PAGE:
This park is currently closed due to fire hazard.
Please Note: During a campfire ban, smoking is restricted in all public areas of a park or protected area. Please read this Information Bulletin [PDF].
Visitor InformationThere are few facilities at Cariboo Mountains Provincial Park; therefore, visitors should be self-sufficient and experienced in wilderness travel. Drive on gravel access roads at your own risk. They are active logging roads.
Bring your own water, as potable water is not available in the park. Boil or treat any surface water before consuming.
Although in the past horses were used to access hunting in this park, this is not horse country. Horseback riding is still permitted, but the park is very wet, routes have become overgrown and many routes have become impassable to horses.
Cariboo Mountains Provincial Park
About This ParkCariboo Mountains Provincial Park is true wilderness, dominated by high serrated peaks and glaciers, and densely forested valleys featuring attractive lakes and lush wetlands. The Park is situated in the interior wet belt between Bowron and Wells Gray Provincial Parks. These parks now create one continuous protected area in the Cariboo Mountains that is over 760,000 hectares in size.
The park incorporates a diverse landscape ranging from mountain peaks and tarn lakes in hanging alpine valleys, to extensive meadows, large wetland complexes, and ancient red-cedar and hemlock forests. These diverse habitats support an equally diverse array of wildlife species. Though current use levels are low, Cariboo Mountains Provincial Park offers extensive (though undeveloped) opportunities for backcountry adventures.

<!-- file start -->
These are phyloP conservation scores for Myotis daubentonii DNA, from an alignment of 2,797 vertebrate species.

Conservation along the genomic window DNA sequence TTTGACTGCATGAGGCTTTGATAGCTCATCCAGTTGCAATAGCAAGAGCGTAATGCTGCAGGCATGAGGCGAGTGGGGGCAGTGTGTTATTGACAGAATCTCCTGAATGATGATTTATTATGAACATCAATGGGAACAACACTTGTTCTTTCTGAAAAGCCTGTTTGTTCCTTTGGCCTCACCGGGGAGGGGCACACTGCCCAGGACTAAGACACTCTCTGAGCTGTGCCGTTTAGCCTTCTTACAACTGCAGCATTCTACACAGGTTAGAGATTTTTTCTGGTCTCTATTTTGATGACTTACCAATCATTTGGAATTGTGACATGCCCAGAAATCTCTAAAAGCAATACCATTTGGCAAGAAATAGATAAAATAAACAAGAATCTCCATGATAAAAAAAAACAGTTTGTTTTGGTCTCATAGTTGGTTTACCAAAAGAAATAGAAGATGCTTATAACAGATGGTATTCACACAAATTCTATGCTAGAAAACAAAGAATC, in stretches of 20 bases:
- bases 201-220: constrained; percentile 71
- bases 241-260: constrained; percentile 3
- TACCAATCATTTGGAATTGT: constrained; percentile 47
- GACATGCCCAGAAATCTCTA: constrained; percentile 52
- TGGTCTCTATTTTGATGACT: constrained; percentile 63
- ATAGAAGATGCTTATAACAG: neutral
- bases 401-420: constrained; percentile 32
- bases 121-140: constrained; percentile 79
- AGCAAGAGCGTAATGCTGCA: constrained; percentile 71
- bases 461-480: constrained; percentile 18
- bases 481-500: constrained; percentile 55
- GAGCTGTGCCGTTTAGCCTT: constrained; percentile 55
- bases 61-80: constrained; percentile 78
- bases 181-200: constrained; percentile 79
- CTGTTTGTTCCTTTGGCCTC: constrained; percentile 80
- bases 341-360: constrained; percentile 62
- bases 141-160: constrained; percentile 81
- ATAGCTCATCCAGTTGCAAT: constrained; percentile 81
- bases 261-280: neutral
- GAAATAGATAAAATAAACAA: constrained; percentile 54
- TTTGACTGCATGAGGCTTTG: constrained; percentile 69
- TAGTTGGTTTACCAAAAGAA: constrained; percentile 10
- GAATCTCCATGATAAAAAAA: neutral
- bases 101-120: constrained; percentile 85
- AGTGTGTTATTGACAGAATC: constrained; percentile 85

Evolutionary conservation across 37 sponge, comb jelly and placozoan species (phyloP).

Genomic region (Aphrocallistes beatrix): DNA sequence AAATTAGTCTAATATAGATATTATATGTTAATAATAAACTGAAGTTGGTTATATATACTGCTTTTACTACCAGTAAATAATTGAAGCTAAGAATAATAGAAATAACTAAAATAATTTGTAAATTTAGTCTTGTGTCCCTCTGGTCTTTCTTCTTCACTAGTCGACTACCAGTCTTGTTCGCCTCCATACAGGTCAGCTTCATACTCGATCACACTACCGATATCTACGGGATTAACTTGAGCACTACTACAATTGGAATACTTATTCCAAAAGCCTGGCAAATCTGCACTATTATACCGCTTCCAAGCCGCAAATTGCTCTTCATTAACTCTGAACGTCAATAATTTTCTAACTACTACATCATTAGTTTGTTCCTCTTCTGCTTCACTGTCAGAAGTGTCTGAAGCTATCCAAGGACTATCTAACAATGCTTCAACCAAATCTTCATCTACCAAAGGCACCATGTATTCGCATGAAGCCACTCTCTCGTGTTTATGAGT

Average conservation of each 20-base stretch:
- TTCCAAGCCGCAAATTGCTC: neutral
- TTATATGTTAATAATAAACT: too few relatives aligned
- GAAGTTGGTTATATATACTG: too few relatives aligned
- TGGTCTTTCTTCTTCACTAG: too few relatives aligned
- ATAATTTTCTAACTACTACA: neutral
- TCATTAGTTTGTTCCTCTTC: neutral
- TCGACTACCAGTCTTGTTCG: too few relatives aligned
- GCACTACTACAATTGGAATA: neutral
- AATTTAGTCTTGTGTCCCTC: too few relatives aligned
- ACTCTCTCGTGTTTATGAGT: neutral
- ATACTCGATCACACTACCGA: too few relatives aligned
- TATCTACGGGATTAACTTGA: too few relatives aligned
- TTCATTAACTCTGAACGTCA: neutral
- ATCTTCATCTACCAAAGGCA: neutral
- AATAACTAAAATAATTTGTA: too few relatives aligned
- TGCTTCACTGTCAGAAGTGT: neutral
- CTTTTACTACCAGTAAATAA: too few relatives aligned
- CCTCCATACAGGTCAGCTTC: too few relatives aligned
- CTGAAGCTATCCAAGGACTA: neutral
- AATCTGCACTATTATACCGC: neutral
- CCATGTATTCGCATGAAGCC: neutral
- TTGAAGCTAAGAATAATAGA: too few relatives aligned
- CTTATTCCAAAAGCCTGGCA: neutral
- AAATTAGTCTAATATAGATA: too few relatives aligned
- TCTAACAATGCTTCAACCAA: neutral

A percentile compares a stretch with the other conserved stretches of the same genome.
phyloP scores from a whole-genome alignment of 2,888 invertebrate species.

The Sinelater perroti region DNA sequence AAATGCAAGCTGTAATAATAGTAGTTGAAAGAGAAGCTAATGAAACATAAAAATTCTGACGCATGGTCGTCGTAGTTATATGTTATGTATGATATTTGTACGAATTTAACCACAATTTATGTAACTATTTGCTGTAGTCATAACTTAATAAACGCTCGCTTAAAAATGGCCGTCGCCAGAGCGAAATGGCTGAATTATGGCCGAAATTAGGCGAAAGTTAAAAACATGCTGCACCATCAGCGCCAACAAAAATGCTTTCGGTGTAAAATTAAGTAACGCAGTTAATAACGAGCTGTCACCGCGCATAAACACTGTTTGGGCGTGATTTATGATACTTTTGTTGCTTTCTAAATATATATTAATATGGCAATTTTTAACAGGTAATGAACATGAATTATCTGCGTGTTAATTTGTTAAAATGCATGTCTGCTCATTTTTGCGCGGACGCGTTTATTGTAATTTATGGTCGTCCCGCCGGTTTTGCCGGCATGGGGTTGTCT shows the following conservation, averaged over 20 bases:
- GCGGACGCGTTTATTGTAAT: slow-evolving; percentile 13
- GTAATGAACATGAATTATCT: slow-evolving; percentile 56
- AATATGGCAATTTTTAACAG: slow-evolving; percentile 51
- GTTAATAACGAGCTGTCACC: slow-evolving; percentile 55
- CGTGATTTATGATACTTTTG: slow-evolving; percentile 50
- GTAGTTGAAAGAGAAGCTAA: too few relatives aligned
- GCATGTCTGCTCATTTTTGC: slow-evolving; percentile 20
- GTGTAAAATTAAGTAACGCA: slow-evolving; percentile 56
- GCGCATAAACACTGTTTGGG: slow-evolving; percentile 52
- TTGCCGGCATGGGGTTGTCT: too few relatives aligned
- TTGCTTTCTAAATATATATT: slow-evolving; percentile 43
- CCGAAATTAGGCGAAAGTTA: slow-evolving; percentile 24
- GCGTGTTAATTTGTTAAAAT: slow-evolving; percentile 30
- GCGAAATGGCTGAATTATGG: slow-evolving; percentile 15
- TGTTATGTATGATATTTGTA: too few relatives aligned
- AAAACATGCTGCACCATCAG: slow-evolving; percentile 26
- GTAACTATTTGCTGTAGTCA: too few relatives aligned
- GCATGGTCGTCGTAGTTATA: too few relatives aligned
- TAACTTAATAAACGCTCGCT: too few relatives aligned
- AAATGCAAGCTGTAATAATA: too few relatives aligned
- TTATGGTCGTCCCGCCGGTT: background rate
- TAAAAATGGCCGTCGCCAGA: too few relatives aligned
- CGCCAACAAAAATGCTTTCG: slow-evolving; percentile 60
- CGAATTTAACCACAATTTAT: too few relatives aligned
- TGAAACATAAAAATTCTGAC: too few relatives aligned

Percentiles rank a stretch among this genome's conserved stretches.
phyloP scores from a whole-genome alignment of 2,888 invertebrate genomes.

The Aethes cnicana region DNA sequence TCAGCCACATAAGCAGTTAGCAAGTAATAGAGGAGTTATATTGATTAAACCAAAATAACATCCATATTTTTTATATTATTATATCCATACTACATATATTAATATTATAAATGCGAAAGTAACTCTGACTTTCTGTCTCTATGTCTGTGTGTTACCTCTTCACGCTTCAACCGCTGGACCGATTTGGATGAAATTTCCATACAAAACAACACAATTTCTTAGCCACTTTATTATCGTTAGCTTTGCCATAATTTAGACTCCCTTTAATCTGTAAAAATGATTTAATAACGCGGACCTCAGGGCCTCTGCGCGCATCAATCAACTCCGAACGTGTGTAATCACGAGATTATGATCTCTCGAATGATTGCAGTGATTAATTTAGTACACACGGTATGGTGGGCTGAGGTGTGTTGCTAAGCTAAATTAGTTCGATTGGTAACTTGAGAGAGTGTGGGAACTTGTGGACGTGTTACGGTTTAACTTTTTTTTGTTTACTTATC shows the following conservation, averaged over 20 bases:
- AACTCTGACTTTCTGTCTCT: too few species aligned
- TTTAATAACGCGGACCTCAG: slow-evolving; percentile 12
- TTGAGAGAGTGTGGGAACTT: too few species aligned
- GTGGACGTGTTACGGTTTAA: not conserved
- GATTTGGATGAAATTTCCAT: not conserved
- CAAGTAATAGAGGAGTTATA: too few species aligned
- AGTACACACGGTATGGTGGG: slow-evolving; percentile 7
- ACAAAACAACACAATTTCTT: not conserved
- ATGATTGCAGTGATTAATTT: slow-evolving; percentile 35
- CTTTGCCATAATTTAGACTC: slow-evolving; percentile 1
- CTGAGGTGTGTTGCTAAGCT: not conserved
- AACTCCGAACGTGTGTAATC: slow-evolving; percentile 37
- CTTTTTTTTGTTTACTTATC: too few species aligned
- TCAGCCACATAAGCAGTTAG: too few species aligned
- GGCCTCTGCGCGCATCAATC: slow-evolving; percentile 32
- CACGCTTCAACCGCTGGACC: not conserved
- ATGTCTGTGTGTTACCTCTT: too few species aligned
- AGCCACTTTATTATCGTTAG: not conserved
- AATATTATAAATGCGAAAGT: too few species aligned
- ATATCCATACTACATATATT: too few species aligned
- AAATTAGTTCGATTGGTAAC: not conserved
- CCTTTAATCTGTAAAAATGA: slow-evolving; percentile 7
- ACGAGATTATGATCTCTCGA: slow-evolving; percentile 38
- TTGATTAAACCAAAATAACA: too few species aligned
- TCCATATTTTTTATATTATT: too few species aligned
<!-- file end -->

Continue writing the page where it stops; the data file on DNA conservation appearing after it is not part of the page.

Vehicle access camping is available at Ghost Lake. This small, remote site features views down the lake and up into the surrounding mountains, and is adjacent to the scenic Matthew River Falls.
Park Size: 113,469 hectares
Location and MapsPlease note: Any maps listed are for information only - they may not represent legal boundaries and should not be used for navigation.
Another route to Ghost Lake is via Likely (about 90 km). The 8400 Road (Cariboo Lake Road) from Likely leads north past Cariboo Lake, and eventually connects up with the 3100 Road. Follow this to the Ghost Lake turnoff (signed), turn right and drive another 4 km to the campsite. The park can also be accessed from the McBride Valley via the Castle Creek Forest Service Road, which leads up Castle Creek and ends about 5 km from the park boundary.
Cariboo Mountains Provincial Park can also be accessed from Quesnel Lake by boat or along logging roads. However, no trails link Bowron Lake and Wells Gray Provincial Parks to Cariboo Mountains Provincial Park.
Please refer to the Cariboo Forest Region Recreation Map (East) published by the Ministry of Forests for more information. For map information, refer to topographic map numbers: 1:50, 000 92A/16, 92A/15, and 92A/9.
Management PlanningManagement Planning Information
- The approved management plan for Bowron Lake/Cariboo Mountains/Cariboo River Provincial Parks is now available in PDF format. Because of the large size of the file, the plan is divided into separate section, map and plate files for ease of access:
- Table of Contents, Acknowledgements, Plan Highlights & 1.0 Introduction [PDF 379KB]
- 2.0 The Role of the Protected Areas [PDF 196KB]
- 3.0 Protected Area Zoning [PDF 227KB]
- 4.0 Natural, Cultural Heritage and Recreational Values Management [PDF 299KB]
- 5.0 Communications, 6.0 Monitoring Strategy, and 7.0 Plan Implementation [PDF 157KB]
- List of Plates & Appendices [PDF 224KB] - See list of clickable plates below
- Regional Context and Ecosections Map [PDF 1,921KB]
- Zoning Map [PDF 796KB]
- Tenures Map [PDF 1,151KB]
- Forest Health and Fire Management Zones [PDF 557KB]
- Commercial Recreation Opportunities and Public Use Targets [PDF 475KB]
Plate 1 [PDF 675KB] - The dramatic landscape around Mitchell Lake in Cariboo Mountains Park.
Plate 2 [PDF 702KB] - Avalanche tracks at the headwaters of the Mitchell River in Cariboo Mountains Park.